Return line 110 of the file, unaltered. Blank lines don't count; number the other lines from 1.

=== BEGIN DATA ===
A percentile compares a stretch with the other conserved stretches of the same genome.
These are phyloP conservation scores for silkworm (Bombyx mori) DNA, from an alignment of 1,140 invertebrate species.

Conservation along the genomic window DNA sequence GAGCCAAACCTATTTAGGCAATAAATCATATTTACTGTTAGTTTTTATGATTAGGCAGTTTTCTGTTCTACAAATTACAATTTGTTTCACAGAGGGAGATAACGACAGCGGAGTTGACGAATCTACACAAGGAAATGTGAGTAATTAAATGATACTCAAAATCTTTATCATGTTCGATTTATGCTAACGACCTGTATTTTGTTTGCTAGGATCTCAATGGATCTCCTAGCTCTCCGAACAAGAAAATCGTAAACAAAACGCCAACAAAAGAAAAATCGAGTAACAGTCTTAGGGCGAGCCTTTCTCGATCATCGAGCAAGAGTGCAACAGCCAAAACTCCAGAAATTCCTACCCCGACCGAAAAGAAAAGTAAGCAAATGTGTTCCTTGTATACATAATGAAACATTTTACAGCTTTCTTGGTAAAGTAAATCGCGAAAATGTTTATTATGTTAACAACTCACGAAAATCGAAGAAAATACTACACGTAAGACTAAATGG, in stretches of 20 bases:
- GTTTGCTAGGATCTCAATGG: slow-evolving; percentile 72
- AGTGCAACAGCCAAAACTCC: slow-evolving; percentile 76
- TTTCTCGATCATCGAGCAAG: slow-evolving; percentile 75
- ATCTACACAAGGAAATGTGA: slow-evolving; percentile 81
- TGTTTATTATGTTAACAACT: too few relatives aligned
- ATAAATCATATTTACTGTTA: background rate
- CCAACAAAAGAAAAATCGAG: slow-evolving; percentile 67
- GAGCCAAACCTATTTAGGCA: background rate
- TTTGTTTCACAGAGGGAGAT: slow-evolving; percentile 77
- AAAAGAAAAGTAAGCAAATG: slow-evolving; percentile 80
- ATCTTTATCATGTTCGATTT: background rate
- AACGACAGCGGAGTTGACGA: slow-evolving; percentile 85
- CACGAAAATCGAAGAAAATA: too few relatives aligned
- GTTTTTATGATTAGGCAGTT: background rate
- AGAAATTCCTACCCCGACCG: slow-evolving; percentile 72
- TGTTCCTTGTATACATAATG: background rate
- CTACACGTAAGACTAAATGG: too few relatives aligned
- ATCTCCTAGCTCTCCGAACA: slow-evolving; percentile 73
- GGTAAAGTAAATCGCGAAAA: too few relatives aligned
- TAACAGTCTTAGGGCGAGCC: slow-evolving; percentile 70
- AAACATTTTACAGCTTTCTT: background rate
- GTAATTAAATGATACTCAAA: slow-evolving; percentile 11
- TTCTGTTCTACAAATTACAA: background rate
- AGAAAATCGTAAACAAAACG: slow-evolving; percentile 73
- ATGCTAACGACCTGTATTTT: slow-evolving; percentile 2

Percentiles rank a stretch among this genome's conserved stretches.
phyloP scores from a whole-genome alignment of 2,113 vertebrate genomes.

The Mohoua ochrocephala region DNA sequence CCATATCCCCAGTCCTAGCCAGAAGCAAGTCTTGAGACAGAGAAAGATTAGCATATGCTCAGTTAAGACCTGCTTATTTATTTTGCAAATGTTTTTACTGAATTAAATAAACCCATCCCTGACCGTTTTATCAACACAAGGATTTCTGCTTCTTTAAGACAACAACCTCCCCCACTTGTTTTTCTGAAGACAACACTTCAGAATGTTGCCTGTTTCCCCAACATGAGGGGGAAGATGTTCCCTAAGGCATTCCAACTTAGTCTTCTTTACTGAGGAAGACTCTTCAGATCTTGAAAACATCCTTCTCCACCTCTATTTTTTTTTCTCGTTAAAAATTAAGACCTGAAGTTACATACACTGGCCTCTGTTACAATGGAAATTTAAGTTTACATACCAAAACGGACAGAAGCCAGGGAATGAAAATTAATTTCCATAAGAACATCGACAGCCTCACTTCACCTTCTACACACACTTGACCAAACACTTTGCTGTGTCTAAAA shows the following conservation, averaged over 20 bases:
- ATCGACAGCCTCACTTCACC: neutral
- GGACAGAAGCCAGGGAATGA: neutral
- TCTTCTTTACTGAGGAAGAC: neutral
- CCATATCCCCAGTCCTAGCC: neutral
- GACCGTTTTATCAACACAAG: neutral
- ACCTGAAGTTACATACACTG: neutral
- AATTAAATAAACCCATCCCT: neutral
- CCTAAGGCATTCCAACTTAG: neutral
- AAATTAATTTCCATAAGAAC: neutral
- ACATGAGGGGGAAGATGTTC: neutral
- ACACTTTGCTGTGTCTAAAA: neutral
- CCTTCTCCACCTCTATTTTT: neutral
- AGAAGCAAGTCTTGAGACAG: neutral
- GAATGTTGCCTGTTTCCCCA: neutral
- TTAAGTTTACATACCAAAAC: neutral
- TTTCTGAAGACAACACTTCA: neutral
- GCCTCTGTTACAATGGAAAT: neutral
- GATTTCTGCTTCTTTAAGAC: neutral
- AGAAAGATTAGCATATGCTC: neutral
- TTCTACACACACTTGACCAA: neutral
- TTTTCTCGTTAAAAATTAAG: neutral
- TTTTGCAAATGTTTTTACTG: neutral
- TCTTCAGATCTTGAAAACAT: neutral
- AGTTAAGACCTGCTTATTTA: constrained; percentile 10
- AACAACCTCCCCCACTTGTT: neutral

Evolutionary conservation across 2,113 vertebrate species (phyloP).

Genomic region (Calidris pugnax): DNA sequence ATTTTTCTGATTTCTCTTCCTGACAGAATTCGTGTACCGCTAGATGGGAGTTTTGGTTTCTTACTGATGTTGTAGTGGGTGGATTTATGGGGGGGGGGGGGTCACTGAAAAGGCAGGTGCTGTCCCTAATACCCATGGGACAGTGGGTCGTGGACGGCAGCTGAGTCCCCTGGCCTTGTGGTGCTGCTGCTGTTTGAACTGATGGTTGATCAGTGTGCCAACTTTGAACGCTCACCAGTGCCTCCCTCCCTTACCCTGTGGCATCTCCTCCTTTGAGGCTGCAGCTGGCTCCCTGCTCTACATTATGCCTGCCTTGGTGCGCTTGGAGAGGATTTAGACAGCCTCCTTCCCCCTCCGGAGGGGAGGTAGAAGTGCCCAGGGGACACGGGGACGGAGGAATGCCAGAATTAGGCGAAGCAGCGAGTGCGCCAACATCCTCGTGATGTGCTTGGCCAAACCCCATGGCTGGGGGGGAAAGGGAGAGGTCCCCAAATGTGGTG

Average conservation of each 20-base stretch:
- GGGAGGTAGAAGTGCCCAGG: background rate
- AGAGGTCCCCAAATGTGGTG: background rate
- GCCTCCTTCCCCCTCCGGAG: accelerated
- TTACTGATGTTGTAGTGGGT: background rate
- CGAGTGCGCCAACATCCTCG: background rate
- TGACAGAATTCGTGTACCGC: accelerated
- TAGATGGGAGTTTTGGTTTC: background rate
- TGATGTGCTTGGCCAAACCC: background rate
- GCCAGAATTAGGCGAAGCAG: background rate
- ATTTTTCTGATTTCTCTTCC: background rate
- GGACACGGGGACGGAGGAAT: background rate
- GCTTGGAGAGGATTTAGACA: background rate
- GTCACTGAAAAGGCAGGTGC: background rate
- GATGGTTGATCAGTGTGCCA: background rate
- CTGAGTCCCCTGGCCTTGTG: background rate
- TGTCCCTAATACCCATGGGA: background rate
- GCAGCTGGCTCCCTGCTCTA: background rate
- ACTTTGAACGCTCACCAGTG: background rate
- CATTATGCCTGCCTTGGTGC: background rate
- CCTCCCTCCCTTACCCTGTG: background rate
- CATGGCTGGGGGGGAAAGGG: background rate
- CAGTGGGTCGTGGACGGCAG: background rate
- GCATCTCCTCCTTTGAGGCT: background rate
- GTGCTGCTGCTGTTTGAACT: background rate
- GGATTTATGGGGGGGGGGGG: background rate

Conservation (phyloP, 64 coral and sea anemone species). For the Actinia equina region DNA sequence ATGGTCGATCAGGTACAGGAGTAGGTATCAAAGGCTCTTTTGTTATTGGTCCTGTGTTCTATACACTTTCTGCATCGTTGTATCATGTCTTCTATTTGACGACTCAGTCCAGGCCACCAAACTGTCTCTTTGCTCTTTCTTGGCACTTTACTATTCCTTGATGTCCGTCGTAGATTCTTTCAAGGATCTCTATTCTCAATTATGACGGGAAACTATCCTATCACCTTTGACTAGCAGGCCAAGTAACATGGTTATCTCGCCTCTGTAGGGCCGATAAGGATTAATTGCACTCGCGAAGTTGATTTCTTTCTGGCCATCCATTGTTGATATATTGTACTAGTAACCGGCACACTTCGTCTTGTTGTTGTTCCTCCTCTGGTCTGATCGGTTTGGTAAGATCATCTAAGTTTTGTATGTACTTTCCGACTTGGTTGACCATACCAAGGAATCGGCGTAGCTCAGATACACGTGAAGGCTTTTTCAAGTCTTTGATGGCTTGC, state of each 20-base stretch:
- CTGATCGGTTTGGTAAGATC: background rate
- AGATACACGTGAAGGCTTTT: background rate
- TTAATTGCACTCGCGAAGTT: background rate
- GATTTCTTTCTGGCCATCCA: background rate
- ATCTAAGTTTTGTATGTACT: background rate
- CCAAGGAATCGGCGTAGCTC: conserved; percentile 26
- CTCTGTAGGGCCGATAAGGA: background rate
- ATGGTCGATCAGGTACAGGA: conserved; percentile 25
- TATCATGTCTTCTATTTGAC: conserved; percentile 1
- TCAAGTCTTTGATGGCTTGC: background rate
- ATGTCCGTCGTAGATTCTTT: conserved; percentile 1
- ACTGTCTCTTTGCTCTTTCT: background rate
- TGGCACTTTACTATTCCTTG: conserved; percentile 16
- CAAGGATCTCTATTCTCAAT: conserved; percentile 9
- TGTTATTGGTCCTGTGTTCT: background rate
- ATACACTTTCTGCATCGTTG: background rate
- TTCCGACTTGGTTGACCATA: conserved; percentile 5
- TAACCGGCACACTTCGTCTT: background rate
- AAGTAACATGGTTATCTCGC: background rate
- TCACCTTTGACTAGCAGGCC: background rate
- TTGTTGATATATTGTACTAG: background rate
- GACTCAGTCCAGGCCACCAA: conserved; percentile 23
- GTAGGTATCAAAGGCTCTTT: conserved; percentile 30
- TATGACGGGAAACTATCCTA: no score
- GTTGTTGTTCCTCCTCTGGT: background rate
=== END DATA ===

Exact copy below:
- GTTGTTGTTCCTCCTCTGGT: background rate